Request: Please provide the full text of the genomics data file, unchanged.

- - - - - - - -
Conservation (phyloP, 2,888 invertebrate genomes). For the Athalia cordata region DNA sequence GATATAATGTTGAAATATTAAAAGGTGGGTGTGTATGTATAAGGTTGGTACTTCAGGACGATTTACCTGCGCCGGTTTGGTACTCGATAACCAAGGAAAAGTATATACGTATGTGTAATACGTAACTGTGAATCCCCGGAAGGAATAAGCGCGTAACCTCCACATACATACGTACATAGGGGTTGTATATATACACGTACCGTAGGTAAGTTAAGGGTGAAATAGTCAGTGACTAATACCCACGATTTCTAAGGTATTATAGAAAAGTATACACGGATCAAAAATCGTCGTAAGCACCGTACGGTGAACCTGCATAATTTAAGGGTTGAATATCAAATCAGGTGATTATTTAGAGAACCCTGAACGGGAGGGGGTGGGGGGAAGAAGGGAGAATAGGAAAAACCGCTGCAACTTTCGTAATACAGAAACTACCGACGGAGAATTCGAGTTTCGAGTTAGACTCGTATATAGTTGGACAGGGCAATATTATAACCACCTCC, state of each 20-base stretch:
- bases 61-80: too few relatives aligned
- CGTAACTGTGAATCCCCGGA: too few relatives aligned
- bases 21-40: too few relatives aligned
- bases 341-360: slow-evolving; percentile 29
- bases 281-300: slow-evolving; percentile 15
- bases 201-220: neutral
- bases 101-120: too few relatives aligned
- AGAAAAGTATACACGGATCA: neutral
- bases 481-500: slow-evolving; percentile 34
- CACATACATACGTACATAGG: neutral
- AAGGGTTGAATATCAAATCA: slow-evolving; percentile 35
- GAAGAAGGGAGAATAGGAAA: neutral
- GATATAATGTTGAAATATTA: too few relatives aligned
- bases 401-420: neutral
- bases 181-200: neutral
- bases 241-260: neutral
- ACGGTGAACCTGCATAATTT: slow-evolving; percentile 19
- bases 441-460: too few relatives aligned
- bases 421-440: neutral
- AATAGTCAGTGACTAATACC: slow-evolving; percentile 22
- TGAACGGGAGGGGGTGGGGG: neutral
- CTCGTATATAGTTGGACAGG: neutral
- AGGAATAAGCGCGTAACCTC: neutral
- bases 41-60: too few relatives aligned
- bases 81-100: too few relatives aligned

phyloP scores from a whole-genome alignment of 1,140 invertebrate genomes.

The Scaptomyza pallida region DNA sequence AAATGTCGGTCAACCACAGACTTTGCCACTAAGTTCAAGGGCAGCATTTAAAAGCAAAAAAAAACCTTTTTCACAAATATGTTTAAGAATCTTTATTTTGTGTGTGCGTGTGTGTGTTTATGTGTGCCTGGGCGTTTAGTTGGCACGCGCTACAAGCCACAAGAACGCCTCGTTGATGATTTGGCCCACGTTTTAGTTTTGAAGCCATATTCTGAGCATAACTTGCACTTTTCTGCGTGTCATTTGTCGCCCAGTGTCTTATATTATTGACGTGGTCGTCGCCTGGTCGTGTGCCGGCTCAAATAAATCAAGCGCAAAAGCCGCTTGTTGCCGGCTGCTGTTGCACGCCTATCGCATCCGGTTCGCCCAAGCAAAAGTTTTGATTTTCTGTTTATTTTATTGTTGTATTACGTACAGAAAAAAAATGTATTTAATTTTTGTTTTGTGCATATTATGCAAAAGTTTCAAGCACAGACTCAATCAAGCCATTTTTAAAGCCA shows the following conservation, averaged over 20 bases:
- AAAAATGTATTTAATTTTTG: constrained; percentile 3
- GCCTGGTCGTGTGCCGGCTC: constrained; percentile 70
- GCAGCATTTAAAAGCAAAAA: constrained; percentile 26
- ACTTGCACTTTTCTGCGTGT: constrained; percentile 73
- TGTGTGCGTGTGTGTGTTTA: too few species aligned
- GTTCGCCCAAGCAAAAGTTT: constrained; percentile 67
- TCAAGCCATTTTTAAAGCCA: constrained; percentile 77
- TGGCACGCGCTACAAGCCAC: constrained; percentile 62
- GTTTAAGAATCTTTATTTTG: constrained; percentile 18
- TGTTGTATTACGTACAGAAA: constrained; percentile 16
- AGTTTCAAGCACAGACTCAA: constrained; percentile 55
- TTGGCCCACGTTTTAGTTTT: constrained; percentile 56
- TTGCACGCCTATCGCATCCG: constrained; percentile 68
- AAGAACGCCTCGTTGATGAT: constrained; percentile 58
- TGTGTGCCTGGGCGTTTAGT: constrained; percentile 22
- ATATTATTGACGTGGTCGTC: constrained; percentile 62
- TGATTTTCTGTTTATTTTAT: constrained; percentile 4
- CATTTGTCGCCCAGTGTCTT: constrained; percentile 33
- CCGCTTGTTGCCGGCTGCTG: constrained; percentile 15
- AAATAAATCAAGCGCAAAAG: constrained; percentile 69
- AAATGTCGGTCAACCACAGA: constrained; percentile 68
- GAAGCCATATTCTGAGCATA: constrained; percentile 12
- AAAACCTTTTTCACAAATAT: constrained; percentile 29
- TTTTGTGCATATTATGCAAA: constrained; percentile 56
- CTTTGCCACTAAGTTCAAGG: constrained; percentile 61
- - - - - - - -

Conservation (phyloP, 2,888 invertebrate genomes). For the Athalia cordata region DNA sequence GATATAATGTTGAAATATTAAAAGGTGGGTGTGTATGTATAAGGTTGGTACTTCAGGACGATTTACCTGCGCCGGTTTGGTACTCGATAACCAAGGAAAAGTATATACGTATGTGTAATACGTAACTGTGAATCCCCGGAAGGAATAAGCGCGTAACCTCCACATACATACGTACATAGGGGTTGTATATATACACGTACCGTAGGTAAGTTAAGGGTGAAATAGTCAGTGACTAATACCCACGATTTCTAAGGTATTATAGAAAAGTATACACGGATCAAAAATCGTCGTAAGCACCGTACGGTGAACCTGCATAATTTAAGGGTTGAATATCAAATCAGGTGATTATTTAGAGAACCCTGAACGGGAGGGGGTGGGGGGAAGAAGGGAGAATAGGAAAAACCGCTGCAACTTTCGTAATACAGAAACTACCGACGGAGAATTCGAGTTTCGAGTTAGACTCGTATATAGTTGGACAGGGCAATATTATAACCACCTCC, state of each 20-base stretch:
- bases 61-80: too few relatives aligned
- CGTAACTGTGAATCCCCGGA: too few relatives aligned
- bases 21-40: too few relatives aligned
- bases 341-360: slow-evolving; percentile 29
- bases 281-300: slow-evolving; percentile 15
- bases 201-220: neutral
- bases 101-120: too few relatives aligned
- AGAAAAGTATACACGGATCA: neutral
- bases 481-500: slow-evolving; percentile 34
- CACATACATACGTACATAGG: neutral
- AAGGGTTGAATATCAAATCA: slow-evolving; percentile 35
- GAAGAAGGGAGAATAGGAAA: neutral
- GATATAATGTTGAAATATTA: too few relatives aligned
- bases 401-420: neutral
- bases 181-200: neutral
- bases 241-260: neutral
- ACGGTGAACCTGCATAATTT: slow-evolving; percentile 19
- bases 441-460: too few relatives aligned
- bases 421-440: neutral
- AATAGTCAGTGACTAATACC: slow-evolving; percentile 22
- TGAACGGGAGGGGGTGGGGG: neutral
- CTCGTATATAGTTGGACAGG: neutral
- AGGAATAAGCGCGTAACCTC: neutral
- bases 41-60: too few relatives aligned
- bases 81-100: too few relatives aligned

phyloP scores from a whole-genome alignment of 1,140 invertebrate genomes.

The Scaptomyza pallida region DNA sequence AAATGTCGGTCAACCACAGACTTTGCCACTAAGTTCAAGGGCAGCATTTAAAAGCAAAAAAAAACCTTTTTCACAAATATGTTTAAGAATCTTTATTTTGTGTGTGCGTGTGTGTGTTTATGTGTGCCTGGGCGTTTAGTTGGCACGCGCTACAAGCCACAAGAACGCCTCGTTGATGATTTGGCCCACGTTTTAGTTTTGAAGCCATATTCTGAGCATAACTTGCACTTTTCTGCGTGTCATTTGTCGCCCAGTGTCTTATATTATTGACGTGGTCGTCGCCTGGTCGTGTGCCGGCTCAAATAAATCAAGCGCAAAAGCCGCTTGTTGCCGGCTGCTGTTGCACGCCTATCGCATCCGGTTCGCCCAAGCAAAAGTTTTGATTTTCTGTTTATTTTATTGTTGTATTACGTACAGAAAAAAAATGTATTTAATTTTTGTTTTGTGCATATTATGCAAAAGTTTCAAGCACAGACTCAATCAAGCCATTTTTAAAGCCA shows the following conservation, averaged over 20 bases:
- AAAAATGTATTTAATTTTTG: constrained; percentile 3
- GCCTGGTCGTGTGCCGGCTC: constrained; percentile 70
- GCAGCATTTAAAAGCAAAAA: constrained; percentile 26
- ACTTGCACTTTTCTGCGTGT: constrained; percentile 73
- TGTGTGCGTGTGTGTGTTTA: too few species aligned
- GTTCGCCCAAGCAAAAGTTT: constrained; percentile 67
- TCAAGCCATTTTTAAAGCCA: constrained; percentile 77
- TGGCACGCGCTACAAGCCAC: constrained; percentile 62
- GTTTAAGAATCTTTATTTTG: constrained; percentile 18
- TGTTGTATTACGTACAGAAA: constrained; percentile 16
- AGTTTCAAGCACAGACTCAA: constrained; percentile 55
- TTGGCCCACGTTTTAGTTTT: constrained; percentile 56
- TTGCACGCCTATCGCATCCG: constrained; percentile 68
- AAGAACGCCTCGTTGATGAT: constrained; percentile 58
- TGTGTGCCTGGGCGTTTAGT: constrained; percentile 22
- ATATTATTGACGTGGTCGTC: constrained; percentile 62
- TGATTTTCTGTTTATTTTAT: constrained; percentile 4
- CATTTGTCGCCCAGTGTCTT: constrained; percentile 33
- CCGCTTGTTGCCGGCTGCTG: constrained; percentile 15
- AAATAAATCAAGCGCAAAAG: constrained; percentile 69
- AAATGTCGGTCAACCACAGA: constrained; percentile 68
- GAAGCCATATTCTGAGCATA: constrained; percentile 12
- AAAACCTTTTTCACAAATAT: constrained; percentile 29
- TTTTGTGCATATTATGCAAA: constrained; percentile 56
- CTTTGCCACTAAGTTCAAGG: constrained; percentile 61